One of the things that strikes me most strongly about reactions to the death of Fidel Castro is the almost absolute division — people seem to see him either as all good or all bad. They either remember only the good things and forget the bad, or they remember only the bad things and forget the good.
An Orthodox priest writes Rejoicing in the death of a sinner | OrthoCuban:
Fidel Castro is dead. Part of me urges me to be rational. I would not have met my wife except for Fidel Castro. I would not have the same children I now have if I had stayed in Cuba. I might never have become a missionary and a practicing Christian had Fidel Castro not existed. But, Fidel Castro is dead! That is a refrain that keeps running through my mind. But, it does not simply run through my mind. It gallops. It leaps. It laughs. It says that the man who caused so much pain to my family and to so many other Cubans has finally had to answer for his crimes. Fidel Castro is dead. I am not supposed to rejoice in the death of a sinner, and yet I find myself breaking out in laughter every so often and in rejoicing that he has died. Fidel Castro is dead.
The Lord may not rejoice in the death of a sinner, but everyone, indeed everything else does, even the fir trees, if the sinner is also an oppressor — see Isaiah 14:4-20.
So with Castro, some remember only the brutal repression, the lack of freedom of speech or freedom of religion, imprisonment without trial and such things. Others remember only the free health care, the high literacy rate, and things like that.
But Castro was only flesh and blood, fallen like the rest of us, and St Paul says our struggle is not against blood and flesh, but against rulers and authorities, the spiritual powers of wickedness in the heavenlies (Eph 6:10-12). As the Roman Catholic historian Lord Acton said, all power tends to corrupt, and absolute power corrupts absolutely.
So it is not flesh and blood but political power, an abstract thing, an invisible thing, that is the real enemy; not the flesh and blood of a Castro, a Kennedy, a Khrushchev, a Bush, a Cameron, a Mugabe, a Clinton, a Vorster, a Milosevic, a Blair, a Putin or a Zuma that is the real problem. It is the miasma of corruption in a fallen world.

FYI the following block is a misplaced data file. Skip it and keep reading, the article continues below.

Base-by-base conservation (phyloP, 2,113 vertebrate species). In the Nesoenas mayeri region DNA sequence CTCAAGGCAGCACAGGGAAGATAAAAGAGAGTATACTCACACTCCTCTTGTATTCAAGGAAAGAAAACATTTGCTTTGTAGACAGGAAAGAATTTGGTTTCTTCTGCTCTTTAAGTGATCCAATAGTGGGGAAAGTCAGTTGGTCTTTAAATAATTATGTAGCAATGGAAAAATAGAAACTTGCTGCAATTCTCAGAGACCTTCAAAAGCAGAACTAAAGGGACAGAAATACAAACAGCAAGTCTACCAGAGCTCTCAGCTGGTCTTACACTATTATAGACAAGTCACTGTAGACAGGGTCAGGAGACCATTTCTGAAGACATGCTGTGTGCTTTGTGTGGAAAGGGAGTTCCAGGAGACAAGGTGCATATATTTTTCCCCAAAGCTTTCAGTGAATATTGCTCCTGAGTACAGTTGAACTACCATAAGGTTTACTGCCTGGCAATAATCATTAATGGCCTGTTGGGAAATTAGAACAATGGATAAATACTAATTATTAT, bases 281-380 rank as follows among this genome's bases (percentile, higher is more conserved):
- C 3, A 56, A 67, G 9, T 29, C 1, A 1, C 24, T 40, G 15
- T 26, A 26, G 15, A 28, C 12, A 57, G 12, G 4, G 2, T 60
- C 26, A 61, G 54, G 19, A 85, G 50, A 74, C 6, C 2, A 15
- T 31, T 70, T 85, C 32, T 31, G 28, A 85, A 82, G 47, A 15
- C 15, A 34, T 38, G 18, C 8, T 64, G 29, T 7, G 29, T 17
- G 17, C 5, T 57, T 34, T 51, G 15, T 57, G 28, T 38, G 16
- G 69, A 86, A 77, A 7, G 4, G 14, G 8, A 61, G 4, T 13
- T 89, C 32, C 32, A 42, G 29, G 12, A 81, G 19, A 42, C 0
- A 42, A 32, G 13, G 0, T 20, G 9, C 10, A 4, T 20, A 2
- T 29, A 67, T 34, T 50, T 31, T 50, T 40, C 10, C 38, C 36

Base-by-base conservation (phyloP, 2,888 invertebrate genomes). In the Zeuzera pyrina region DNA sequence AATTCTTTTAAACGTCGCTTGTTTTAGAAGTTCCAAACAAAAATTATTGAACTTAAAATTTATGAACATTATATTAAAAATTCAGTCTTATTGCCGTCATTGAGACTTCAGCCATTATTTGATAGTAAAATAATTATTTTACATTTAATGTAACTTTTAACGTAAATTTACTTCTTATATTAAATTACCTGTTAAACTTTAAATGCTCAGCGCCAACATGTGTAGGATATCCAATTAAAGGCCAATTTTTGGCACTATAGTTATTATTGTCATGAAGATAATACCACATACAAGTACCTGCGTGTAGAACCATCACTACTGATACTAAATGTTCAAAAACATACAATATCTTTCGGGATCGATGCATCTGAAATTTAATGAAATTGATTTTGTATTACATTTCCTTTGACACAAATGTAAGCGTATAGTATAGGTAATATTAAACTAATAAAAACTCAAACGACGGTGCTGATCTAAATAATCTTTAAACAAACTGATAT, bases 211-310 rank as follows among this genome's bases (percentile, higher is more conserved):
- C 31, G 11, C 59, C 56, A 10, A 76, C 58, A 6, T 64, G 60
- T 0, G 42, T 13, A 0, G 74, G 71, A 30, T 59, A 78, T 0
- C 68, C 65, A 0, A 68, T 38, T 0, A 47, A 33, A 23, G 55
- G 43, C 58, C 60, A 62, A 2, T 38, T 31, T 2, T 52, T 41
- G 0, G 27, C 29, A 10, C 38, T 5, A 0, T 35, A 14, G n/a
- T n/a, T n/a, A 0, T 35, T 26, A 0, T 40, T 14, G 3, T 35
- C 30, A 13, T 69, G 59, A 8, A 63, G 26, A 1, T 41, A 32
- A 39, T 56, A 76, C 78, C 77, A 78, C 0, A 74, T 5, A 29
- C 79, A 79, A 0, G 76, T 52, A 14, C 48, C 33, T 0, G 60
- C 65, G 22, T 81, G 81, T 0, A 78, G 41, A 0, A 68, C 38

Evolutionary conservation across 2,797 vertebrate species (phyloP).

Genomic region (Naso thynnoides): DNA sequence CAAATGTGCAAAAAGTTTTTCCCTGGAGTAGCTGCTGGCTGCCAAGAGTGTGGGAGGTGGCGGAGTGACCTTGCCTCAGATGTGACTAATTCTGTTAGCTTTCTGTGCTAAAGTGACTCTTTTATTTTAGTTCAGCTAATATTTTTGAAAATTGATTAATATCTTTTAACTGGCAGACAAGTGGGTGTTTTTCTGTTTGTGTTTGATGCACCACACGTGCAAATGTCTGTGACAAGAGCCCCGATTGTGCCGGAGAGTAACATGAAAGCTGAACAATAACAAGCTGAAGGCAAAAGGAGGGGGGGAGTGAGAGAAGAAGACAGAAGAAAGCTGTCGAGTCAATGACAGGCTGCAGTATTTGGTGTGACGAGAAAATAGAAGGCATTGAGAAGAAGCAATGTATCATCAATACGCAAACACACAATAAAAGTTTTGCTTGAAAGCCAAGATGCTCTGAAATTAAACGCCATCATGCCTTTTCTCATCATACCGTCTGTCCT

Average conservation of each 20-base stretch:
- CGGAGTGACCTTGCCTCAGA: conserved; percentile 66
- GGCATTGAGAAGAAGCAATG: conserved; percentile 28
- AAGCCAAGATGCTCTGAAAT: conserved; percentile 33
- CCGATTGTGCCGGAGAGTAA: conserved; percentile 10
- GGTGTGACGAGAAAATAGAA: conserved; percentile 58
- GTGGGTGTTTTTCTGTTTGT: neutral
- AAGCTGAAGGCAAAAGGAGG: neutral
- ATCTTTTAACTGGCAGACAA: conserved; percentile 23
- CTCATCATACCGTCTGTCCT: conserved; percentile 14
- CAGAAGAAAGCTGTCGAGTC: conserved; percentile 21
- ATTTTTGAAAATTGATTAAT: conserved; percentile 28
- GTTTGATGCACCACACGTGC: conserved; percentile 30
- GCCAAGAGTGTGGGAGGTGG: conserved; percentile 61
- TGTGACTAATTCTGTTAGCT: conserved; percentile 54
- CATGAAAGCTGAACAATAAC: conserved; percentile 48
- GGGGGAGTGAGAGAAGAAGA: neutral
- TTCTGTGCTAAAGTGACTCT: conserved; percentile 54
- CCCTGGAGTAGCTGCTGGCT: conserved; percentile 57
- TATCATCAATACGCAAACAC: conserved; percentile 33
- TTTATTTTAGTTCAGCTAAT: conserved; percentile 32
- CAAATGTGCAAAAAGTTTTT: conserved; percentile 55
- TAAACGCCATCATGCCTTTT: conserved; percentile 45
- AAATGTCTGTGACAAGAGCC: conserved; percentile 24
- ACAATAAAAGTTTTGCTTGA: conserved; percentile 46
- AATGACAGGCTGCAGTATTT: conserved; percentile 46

It is that which turned the Cuban revolution from liberation to oppression, and similarly with every other movement for liberation in this fallen world. In the case of Castro’s Cuba, this process is rather well described here (2) Steve Hayes:
When Fidel Castro and Che Guevara rode victoriously into Havana sitting atop a tank and smoking cigars, the Cuban masses rejoiced. The banks were immediately nationalized, the casinos were shut down, prostitution was eradicated, and the national resources that had previously been siphoned off by America were now restored to the control of the Cuban populous. Socialism had prevailed. The poor were liberated. The power of the people had overcome the oppression of the American capitalist machine. At least that’s what the people were initially led to believe.
But the socialist revolution quickly turned into a communist nightmare. And it did so almost overnight. Fidel and Che immediately let it be known that they were not at all interested in democratic socialism. Atheistic communism is what they espoused, and Batista’s capitalist backed dictatorship would now be fully and thoroughly replaced by a repressive communist dictatorship. And when those who fought side by side with Fidel and Che – and who suffered and bled for the revolutionary democratic socialist ideal – dared to oppose the hard and drastic communist turn that Fidel and Che took, they were either executed or imprisoned.
And that is why the Church Fathers take the passage from Isaiah that I quoted as referring not just to the flesh and blood of the oppressor, the King of Babylon, but to the spiritual wickedness in the heavenlies that lies behind it.